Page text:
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[laughing] i was scared. i really waistcoat. i don't think that guy, i hope is not you. i don't think it ever driven here before. he was a bartender and he clearly had worked late the night before. [laughing] but it's okay, we got here. i mean, we are here. these are my friends and they are with me. >> high. >> you are going. [inaudible] >> you are brilliant. >> she was brilliant. >> your perspective is brilliant. >> now, i would marry her. [laughing] you are so young. >> i thought it was so great and a know the audience is older than a wish it was. you said so many amazingly right on things that young women should hear often. >> that's an interesting to me because i think of my audience as older, and yet did you ever
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watch some of the taxicab and real sex and all that? you never did. you are older than a millennial. >> yes. i have a millennial. >> you do? who is your doctor? [laughing] [inaudible] >> we were meant to be friends. [laughing] who is your sister? >> nancy thomas. >> i know nancy. she used to go out with my boss. [laughing] did she marry somebody else? >> yes. >> good for her. good. okay. this is a private conversation. [laughing] >> thank you. >> thank you. but it was marines article because in truth i did know her before the article. i was mortified of maureen dowd anything me, and we spent four and half hours together as you never asked me a question about a documentary.
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i rehearsed the night before with a pr person from hbo from you did these, these companies picky when this comes when that 51 that. you can see this. you bought that. i was so rehearsed and it wasn't like that at all. terrific writer. she will is something else. she's scary but she's terrific. a lot of things that are scary and terrific, like being here. [laughing] >> where are you? >> right here. >> so you didn't see the corner of the screen. >> i did watch a lot of the taxicab things come confession. i look a lot younger than of him in. for question is actually very technical and it has to do with the fact that you must've worked with numerous videographers. >> many. >> and numerous editors in terms of technique.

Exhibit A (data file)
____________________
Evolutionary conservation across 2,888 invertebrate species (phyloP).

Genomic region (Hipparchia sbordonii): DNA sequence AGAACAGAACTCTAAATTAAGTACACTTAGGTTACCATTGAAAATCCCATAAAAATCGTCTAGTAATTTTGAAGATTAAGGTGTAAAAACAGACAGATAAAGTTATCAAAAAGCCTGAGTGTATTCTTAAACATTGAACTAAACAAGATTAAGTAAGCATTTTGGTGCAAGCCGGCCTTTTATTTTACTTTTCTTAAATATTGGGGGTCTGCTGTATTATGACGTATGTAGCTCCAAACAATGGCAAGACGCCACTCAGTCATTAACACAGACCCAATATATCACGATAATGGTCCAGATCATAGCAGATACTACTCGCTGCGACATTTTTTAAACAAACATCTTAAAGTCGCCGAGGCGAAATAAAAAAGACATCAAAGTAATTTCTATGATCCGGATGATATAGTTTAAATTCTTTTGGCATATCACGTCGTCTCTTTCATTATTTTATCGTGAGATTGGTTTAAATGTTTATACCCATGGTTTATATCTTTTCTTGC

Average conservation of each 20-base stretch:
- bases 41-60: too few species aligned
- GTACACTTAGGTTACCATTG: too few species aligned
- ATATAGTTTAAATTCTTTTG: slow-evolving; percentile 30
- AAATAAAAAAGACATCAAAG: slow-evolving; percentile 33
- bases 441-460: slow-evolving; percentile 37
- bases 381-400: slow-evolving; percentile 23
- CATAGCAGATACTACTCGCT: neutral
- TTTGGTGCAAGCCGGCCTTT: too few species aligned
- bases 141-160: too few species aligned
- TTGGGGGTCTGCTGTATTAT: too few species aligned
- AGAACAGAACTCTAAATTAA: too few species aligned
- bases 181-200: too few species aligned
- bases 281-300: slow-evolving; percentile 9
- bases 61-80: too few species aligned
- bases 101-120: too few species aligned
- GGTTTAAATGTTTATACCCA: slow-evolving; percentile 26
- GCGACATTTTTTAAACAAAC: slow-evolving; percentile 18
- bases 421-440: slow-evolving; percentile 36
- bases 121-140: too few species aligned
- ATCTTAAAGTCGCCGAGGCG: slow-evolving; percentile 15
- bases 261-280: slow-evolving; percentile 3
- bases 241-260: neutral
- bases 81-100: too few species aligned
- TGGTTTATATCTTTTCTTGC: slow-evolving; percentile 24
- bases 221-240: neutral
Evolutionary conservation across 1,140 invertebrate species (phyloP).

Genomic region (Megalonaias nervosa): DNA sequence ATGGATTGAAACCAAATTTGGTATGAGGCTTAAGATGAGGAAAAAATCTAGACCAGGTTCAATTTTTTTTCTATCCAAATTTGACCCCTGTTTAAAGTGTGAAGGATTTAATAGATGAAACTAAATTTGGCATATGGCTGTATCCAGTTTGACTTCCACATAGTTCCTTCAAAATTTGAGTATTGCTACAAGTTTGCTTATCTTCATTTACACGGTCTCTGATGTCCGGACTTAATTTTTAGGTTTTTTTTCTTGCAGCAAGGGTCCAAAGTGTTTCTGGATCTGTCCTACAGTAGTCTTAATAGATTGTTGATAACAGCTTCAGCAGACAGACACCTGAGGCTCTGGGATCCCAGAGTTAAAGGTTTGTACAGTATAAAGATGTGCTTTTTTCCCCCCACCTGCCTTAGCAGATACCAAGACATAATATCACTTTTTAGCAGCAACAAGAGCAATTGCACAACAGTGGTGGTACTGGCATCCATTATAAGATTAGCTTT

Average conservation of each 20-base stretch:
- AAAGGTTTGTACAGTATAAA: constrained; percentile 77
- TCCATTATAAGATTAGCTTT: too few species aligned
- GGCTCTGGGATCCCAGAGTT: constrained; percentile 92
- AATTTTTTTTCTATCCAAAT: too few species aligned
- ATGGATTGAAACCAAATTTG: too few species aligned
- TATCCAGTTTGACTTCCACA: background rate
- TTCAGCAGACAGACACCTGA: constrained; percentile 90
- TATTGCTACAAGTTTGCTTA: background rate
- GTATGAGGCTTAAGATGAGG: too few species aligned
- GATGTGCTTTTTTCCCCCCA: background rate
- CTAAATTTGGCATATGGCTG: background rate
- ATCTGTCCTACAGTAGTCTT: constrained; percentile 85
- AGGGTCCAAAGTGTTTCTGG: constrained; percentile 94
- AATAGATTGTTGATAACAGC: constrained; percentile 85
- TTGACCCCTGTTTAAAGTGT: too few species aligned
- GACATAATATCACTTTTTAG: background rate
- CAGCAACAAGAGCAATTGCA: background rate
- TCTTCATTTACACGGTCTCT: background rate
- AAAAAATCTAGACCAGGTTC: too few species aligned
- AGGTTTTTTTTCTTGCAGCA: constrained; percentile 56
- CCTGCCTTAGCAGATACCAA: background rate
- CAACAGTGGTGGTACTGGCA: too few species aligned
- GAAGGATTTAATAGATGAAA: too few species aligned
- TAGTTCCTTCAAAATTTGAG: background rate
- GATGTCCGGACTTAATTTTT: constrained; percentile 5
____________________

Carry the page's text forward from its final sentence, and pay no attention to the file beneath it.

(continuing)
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over the course of a number of years you made these great documentaries and with the changes and everybody being final cut pro and all this kind of stuff, that the fact -- >> do you have a question? >> the question is, have you seen like the change in the technology and working with different people, are there some like highlights of the technology? >> i can answer, okay? the technology has made for the volume. sometimes people can credit for this enormous explosion of documentaries. the technology has become cheaper when i began this business is going to shoot something and docu you shoot of a 71. so for every man you see there may be 70 minutes shot. but you woodburning footage, burning film and it was expensive. what has happened is because the footage, , you can record over a video and because final cut and all these fast ways of making things happen there's a plus